Our clients often ask us, “How should I price the CE courses that I provide to the professionals in the industry our organization serves?” Understanding our answer is typically the easy part. Executing upon our answer seems to be more of a challenge. This blog posting is intended to help you to establish the proper price for your content regardless of industry or topic .

First, we need to understand the two main pricing methods that you may choose to follow when establishing your prices:

  1. Cost-plus pricing – prices which consider the total cost you incur to create and deliver the course; plusthe margin you would like achieve to maintain profitability (cost + margin = price)
  2. Value-based pricing – prices which are based on the value that the course provides which customers are willing to pay for, i.e., the more value derived from the course, the more the customers will pay.

Our answer to the question is: Always use value-based pricing where appropriate and cost-plus pricing for the rest.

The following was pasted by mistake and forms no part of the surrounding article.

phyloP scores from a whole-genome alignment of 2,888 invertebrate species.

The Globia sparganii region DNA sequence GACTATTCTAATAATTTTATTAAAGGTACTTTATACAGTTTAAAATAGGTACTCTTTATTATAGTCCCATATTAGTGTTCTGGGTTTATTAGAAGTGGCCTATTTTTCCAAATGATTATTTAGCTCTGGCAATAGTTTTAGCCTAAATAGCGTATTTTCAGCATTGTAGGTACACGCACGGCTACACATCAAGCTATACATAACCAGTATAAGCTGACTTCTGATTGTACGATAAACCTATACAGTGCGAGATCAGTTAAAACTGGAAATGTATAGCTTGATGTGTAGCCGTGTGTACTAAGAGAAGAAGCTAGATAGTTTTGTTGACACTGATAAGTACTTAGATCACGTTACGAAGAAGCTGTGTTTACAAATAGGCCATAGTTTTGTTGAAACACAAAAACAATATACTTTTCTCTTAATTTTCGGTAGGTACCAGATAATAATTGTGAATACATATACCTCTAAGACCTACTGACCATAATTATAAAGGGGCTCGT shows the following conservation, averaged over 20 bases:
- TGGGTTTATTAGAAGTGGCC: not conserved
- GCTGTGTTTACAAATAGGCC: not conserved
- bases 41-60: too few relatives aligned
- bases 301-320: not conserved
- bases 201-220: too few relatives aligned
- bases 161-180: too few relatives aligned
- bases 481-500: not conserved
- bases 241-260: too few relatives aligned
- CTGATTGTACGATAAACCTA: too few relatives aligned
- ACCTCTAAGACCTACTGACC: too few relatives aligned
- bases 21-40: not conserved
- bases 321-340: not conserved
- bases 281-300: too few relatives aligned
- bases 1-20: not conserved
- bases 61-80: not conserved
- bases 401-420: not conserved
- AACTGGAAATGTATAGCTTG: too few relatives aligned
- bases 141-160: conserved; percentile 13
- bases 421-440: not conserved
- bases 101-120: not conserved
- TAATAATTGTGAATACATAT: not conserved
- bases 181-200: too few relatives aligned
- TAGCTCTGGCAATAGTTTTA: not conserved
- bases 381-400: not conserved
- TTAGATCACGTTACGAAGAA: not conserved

Because value-based pricing tends to be more expensive than cost-plus, the return on value-based pricing is higher. This enables your organization to re-invest the higher profit margins to help you to serve your professionals more effectively moving forward.

As stated earlier, understanding the pricing methods is the easy part. The challenging part can be highlighted by the two following questions:

  1. When should I use value-based pricing?
  2. How do I establish the price-point when using value-based pricing?

The key to answering these two questions is that you need to know how to assess the value of the CE course.

Value can be assessed by the following axiom: The value of anything is assessed by its scarcity-relative-to-its-demand.

You may read that and think, “Huh?” But, something is valuable if and only if, it’s scarce and it’s in demand. For instance, what’s more valuable, a 24-carat diamond or a glass of water? Before you jump to an answer, you need to first establish the “scarcity-relative-to-demand” of both the diamond and the glass of water. If you’ve been walking in the desert and are dying of thirst, I believe that you’d pay more for the glass of water. Why? The glass of water is both extremely scarce and in high demand! The diamond? It’s certainly scarce, but it’s not in high demand (at that moment).

So, what makes a course scarce and in high demand? Check out the second installment of our pricing series:How Should I Price the CE Content I Deliver.